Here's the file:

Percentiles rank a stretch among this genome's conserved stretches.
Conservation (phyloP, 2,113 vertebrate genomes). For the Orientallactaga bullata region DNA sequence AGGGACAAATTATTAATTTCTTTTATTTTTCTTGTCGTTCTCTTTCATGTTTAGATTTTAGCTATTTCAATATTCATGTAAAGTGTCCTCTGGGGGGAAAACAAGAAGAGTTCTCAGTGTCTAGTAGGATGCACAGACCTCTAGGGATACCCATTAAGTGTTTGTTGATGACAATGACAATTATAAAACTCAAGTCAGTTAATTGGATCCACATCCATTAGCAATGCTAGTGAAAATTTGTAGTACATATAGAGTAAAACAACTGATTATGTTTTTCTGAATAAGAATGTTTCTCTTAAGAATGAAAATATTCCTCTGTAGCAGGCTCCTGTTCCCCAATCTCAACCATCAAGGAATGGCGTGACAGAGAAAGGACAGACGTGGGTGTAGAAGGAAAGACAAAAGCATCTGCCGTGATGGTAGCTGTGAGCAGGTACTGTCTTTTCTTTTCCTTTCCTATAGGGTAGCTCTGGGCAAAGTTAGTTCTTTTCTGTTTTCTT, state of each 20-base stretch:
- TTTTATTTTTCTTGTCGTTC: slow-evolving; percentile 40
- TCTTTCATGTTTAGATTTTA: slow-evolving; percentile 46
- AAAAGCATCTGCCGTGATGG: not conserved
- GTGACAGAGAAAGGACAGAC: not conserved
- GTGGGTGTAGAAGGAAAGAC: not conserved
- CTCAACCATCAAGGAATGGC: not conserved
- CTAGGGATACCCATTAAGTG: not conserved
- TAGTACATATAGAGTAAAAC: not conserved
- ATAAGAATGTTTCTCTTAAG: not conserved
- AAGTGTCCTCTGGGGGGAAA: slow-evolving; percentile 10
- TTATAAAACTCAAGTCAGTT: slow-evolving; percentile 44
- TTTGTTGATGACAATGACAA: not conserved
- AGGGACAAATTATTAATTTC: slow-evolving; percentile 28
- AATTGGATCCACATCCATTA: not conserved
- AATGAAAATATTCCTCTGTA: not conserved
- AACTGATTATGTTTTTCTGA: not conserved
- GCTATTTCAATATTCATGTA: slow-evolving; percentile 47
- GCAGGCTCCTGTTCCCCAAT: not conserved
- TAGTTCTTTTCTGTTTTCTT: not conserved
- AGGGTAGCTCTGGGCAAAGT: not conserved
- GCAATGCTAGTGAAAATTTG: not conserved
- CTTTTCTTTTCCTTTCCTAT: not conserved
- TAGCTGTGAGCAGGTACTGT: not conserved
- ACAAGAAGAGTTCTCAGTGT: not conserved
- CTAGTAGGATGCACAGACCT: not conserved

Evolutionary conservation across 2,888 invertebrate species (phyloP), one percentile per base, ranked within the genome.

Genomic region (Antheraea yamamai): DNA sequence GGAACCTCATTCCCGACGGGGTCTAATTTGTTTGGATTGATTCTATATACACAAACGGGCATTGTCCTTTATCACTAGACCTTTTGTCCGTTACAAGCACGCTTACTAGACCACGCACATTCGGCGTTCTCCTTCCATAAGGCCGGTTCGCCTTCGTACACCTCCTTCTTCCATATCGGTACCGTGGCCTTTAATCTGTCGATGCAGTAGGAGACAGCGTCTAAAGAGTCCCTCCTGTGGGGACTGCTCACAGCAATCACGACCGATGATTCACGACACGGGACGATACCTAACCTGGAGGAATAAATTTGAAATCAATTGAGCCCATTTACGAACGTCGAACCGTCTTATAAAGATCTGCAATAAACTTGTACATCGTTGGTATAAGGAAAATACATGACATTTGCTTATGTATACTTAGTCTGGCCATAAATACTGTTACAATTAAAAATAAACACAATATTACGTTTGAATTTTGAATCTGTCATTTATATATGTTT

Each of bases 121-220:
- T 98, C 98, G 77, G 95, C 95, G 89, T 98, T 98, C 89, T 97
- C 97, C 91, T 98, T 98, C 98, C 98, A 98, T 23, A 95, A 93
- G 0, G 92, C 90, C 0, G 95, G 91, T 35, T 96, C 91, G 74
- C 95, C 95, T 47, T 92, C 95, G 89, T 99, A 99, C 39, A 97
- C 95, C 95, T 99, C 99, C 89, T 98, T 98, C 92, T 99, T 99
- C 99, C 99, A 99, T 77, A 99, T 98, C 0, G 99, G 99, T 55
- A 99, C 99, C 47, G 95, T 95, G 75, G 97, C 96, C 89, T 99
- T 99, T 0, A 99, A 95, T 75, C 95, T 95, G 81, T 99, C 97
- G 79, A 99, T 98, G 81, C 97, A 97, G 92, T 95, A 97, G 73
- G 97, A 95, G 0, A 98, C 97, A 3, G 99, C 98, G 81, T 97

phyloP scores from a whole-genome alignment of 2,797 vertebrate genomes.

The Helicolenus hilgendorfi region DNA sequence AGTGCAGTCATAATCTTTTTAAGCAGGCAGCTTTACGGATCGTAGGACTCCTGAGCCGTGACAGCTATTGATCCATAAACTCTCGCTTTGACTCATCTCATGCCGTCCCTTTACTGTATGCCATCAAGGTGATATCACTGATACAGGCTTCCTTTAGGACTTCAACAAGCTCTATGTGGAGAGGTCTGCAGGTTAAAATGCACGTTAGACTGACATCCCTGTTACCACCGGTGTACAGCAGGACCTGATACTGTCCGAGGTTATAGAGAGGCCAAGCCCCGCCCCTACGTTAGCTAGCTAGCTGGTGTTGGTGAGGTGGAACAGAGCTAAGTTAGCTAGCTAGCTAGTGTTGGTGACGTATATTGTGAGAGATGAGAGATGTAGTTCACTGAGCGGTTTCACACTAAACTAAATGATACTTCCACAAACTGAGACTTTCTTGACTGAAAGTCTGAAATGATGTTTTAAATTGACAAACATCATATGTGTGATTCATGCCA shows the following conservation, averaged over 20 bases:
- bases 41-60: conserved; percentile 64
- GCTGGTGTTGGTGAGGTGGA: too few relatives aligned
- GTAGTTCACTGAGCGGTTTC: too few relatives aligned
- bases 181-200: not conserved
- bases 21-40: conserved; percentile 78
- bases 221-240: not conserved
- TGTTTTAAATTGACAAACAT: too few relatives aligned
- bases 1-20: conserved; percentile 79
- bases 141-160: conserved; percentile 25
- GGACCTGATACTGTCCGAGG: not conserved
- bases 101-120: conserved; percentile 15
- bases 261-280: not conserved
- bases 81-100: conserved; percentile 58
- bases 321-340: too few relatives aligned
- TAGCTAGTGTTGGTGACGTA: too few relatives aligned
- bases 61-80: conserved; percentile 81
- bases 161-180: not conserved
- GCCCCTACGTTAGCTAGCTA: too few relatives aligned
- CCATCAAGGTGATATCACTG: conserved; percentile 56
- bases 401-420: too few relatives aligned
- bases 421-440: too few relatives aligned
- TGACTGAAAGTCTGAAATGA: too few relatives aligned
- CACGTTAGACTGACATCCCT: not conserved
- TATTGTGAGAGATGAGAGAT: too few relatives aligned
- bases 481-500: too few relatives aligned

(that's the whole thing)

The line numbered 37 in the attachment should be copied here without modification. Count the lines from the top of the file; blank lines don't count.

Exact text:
- A 99, C 99, C 47, G 95, T 95, G 75, G 97, C 96, C 89, T 99